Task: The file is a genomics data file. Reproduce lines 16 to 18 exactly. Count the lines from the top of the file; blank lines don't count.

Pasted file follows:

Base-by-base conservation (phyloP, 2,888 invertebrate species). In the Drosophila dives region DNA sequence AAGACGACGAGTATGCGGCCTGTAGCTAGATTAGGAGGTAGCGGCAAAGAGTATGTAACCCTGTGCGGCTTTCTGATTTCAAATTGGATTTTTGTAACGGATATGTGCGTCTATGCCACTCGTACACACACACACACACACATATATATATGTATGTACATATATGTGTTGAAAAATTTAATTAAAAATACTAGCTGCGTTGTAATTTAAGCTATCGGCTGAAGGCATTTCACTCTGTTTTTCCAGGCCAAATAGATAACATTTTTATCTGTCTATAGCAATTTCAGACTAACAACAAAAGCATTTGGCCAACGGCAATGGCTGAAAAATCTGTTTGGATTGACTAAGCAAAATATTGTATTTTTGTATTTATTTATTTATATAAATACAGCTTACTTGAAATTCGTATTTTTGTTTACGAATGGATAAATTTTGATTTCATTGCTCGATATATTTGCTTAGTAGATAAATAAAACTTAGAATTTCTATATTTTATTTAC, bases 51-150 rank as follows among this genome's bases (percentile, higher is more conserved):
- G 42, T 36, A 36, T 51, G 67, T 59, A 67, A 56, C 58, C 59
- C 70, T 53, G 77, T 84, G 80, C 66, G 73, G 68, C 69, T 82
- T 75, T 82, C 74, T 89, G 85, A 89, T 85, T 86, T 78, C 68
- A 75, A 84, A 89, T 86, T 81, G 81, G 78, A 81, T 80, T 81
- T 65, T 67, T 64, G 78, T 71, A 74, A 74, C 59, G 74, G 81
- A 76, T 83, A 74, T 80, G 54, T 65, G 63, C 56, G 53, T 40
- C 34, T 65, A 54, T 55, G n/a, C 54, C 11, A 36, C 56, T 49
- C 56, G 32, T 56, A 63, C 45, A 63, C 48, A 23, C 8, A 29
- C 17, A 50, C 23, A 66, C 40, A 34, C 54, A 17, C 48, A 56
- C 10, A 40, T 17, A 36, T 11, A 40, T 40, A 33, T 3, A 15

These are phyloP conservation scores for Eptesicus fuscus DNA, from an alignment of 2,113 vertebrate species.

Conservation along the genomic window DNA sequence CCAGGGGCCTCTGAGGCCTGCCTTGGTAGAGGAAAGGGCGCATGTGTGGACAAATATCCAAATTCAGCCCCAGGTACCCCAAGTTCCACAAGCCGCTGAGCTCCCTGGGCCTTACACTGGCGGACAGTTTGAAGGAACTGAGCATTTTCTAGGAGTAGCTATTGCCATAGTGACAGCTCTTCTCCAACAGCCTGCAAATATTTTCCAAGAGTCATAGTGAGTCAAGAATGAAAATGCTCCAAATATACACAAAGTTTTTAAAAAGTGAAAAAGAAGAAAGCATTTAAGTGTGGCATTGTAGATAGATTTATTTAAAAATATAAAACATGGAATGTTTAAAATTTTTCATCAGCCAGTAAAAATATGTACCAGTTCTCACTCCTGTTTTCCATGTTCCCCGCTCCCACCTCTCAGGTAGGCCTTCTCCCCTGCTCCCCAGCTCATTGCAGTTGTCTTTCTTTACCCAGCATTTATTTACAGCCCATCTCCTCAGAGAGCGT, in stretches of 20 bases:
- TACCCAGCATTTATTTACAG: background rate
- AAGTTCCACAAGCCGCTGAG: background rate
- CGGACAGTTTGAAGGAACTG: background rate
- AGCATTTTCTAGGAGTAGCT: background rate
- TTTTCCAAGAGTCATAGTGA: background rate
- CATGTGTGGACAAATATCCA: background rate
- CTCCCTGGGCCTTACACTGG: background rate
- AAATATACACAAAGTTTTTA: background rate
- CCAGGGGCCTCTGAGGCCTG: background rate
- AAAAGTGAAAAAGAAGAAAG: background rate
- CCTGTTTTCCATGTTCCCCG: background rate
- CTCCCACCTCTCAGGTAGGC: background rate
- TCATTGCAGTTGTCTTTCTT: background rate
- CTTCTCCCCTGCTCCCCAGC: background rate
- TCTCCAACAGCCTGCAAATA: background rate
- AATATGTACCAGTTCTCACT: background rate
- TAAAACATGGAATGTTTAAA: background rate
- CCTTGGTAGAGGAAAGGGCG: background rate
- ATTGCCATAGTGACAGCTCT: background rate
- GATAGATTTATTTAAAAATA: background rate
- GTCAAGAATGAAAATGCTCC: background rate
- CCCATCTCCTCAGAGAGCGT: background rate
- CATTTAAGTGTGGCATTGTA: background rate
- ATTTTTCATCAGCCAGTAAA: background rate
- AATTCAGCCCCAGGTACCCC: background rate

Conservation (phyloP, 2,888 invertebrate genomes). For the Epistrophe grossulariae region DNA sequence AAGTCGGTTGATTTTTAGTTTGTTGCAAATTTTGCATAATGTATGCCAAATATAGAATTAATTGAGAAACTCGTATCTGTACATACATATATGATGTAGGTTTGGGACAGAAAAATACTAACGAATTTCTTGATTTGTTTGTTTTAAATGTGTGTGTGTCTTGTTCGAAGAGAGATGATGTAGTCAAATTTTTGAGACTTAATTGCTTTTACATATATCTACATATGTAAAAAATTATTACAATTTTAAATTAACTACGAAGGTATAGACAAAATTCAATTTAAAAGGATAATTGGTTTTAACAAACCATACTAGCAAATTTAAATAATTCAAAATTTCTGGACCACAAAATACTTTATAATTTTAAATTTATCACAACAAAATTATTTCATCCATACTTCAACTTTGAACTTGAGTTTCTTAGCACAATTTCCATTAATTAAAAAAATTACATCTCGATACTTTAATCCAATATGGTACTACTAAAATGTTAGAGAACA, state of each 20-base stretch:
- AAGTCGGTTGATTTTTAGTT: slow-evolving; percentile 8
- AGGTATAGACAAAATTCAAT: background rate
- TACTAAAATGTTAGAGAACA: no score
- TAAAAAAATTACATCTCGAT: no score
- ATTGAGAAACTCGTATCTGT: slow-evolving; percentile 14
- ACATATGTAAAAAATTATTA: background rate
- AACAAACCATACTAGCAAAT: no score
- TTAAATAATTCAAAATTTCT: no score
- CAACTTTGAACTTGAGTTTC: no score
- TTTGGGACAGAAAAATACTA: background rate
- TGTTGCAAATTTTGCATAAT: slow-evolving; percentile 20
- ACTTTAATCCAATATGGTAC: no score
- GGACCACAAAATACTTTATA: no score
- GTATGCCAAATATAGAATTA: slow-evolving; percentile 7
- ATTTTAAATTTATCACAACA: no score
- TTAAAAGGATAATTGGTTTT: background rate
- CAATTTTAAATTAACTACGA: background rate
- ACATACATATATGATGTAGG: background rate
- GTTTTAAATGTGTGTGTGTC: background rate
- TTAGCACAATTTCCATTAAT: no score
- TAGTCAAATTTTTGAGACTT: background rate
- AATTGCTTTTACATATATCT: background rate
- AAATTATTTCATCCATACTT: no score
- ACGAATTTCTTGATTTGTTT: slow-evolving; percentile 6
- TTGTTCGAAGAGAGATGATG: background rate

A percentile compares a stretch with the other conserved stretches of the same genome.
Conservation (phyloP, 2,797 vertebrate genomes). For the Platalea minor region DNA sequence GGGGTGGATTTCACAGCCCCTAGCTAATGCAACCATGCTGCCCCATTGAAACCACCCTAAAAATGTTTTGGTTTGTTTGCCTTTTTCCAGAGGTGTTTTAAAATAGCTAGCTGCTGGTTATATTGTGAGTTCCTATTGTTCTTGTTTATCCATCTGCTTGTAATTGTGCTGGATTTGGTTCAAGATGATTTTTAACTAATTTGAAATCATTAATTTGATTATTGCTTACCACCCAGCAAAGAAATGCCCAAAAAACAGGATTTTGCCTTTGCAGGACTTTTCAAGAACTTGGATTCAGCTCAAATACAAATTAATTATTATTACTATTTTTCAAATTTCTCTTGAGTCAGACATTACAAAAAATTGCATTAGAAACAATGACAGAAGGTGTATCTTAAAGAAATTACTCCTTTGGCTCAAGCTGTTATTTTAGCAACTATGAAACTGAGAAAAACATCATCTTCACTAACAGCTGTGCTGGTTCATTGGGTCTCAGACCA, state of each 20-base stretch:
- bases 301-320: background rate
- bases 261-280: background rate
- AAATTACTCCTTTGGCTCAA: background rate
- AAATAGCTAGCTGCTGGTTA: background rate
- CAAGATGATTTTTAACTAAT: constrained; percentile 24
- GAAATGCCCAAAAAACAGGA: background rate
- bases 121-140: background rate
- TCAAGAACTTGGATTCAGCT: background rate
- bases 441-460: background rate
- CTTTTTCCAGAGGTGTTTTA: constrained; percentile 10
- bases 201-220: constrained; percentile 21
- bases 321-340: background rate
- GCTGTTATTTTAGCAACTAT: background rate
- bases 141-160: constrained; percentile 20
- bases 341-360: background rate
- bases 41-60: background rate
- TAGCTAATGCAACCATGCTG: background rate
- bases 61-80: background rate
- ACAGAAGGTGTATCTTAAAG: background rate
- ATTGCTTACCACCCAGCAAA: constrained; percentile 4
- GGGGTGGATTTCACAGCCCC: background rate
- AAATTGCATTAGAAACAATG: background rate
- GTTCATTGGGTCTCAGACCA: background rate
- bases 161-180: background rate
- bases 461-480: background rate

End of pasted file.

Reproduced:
- CGGACAGTTTGAAGGAACTG: background rate
- AGCATTTTCTAGGAGTAGCT: background rate
- TTTTCCAAGAGTCATAGTGA: background rate